The Meiouks are microscopic ukfauna of the genus Meioukus, which includes some of the smallest ukfauna to ever live. Shrinking below the scale of even a millimeter, the majority of species aren’t easily visible to the naked eye, particularly since their bodies are transparent like those of terran meiofauna. To adapt to life at such a tiny scale, a few changes had to be made to their bodies.
At their scale, the border between terrestrial and aquatic is blurred. To navigate an environment where any moisture is like an ocean of honey, Meiouks have transformed their tail hands into three long whip-like tails derived from fingers which beat like flagella to propel them around. Little change was needed for their respiratory or reproductive systems, as their passive respiration through their skin and their tiny shelless eggs allows them to obtain oxygen just as well from water as from air. At such a small scale their eyesight does not allow them to see very far in clear resolution, but proportional to their size they are able to see their environment surprisingly well, due in part to their eyes simply being enormous.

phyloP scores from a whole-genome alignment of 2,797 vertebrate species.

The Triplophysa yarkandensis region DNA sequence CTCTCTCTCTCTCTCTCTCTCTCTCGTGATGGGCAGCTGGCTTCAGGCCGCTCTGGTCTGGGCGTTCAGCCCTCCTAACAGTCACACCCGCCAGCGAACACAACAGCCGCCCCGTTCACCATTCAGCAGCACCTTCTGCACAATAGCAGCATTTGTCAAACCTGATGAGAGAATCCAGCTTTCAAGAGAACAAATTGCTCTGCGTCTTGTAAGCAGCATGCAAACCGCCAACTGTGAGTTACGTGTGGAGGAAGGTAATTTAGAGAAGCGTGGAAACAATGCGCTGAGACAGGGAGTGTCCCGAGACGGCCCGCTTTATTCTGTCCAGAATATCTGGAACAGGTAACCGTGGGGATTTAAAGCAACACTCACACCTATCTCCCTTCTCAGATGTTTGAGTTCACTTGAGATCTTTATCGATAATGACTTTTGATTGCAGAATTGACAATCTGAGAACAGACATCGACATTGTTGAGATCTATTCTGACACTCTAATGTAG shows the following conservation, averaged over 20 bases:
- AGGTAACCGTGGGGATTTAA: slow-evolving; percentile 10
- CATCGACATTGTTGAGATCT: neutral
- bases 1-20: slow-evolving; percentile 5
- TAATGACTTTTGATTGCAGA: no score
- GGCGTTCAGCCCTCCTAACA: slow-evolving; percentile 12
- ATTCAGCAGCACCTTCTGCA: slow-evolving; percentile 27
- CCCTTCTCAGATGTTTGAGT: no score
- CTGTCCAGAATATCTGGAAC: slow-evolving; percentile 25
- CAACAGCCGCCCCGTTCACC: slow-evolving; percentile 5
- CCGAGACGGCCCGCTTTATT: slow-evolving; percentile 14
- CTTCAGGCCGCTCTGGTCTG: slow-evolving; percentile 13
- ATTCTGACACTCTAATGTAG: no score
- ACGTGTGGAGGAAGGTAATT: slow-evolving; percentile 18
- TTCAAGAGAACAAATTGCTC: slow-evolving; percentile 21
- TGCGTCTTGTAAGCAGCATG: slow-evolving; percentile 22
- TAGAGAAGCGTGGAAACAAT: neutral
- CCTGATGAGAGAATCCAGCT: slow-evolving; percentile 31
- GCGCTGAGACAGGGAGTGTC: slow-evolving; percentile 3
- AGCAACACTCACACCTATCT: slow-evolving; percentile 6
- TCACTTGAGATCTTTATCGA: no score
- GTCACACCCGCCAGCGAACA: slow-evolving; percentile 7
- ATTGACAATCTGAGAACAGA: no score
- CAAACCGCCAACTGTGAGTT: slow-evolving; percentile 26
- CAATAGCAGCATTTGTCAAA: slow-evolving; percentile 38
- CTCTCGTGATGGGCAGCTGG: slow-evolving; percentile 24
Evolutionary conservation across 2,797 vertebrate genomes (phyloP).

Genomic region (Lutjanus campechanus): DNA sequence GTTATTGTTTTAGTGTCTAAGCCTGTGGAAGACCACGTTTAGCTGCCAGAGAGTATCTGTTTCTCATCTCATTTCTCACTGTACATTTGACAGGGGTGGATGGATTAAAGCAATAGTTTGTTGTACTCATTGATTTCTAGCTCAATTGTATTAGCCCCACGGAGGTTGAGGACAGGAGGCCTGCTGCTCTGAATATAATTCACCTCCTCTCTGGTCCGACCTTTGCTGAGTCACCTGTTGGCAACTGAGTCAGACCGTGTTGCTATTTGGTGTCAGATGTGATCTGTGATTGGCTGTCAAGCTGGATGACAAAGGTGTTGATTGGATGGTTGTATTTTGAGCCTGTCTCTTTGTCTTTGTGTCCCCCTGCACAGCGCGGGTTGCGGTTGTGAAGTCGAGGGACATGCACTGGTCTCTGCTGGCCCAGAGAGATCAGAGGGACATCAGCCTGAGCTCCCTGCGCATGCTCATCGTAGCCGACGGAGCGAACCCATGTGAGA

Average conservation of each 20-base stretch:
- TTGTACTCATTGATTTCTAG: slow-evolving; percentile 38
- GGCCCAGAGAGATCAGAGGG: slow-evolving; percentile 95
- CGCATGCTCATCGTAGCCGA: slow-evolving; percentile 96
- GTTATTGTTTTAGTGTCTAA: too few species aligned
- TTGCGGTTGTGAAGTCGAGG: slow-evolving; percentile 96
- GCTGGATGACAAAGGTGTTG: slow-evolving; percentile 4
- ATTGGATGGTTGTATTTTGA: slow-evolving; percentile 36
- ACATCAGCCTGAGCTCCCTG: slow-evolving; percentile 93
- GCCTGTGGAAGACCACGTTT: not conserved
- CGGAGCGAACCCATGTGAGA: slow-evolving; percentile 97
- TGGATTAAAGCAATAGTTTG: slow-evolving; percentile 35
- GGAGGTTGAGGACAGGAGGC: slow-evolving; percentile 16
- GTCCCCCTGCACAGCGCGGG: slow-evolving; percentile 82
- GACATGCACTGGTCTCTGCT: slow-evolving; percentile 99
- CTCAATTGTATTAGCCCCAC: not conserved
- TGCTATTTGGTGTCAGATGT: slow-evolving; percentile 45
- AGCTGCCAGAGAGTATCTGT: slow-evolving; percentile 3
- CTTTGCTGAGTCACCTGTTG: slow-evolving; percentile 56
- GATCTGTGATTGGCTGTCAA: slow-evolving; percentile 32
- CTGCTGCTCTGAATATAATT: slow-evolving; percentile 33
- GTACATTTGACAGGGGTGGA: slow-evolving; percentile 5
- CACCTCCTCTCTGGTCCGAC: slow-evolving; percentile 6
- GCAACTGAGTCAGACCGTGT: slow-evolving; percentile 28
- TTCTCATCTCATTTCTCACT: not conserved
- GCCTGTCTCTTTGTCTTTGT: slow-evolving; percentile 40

The Meiouks have developed a retractable “lip” which serves to help them feed and protect their now greatly enlarged mouth. Food, such as cells, detritus, meat, or their fellow meiofauna, is gripped with the lip, which protracts and retracts to push it against the knife-like tooth. This allows them to cut up their food without using their limbs, which may be occupied with holding the meal in place or keeping them from being pushed apart by currents. Meiouks retain their ancestors’ parental care. They produce large round bundles of eggs which they will try to defend from any potential predators such as large cells.
There are thousands of species of Meiouks, though they vary little aside from size and dietary proportions. This is due in part to the fact that any moisture at all is enough for them to thrive in. They are also able to handle harsh conditions thanks to being derived from ice-dwelling ancestral stock. They retain access to antifreeze proteins, allowing them to survive the cold, and additionally developed the ability to lie dormant should all water be frozen; this ability is retained in all species, including desert species, allowing them to wait out dry spells.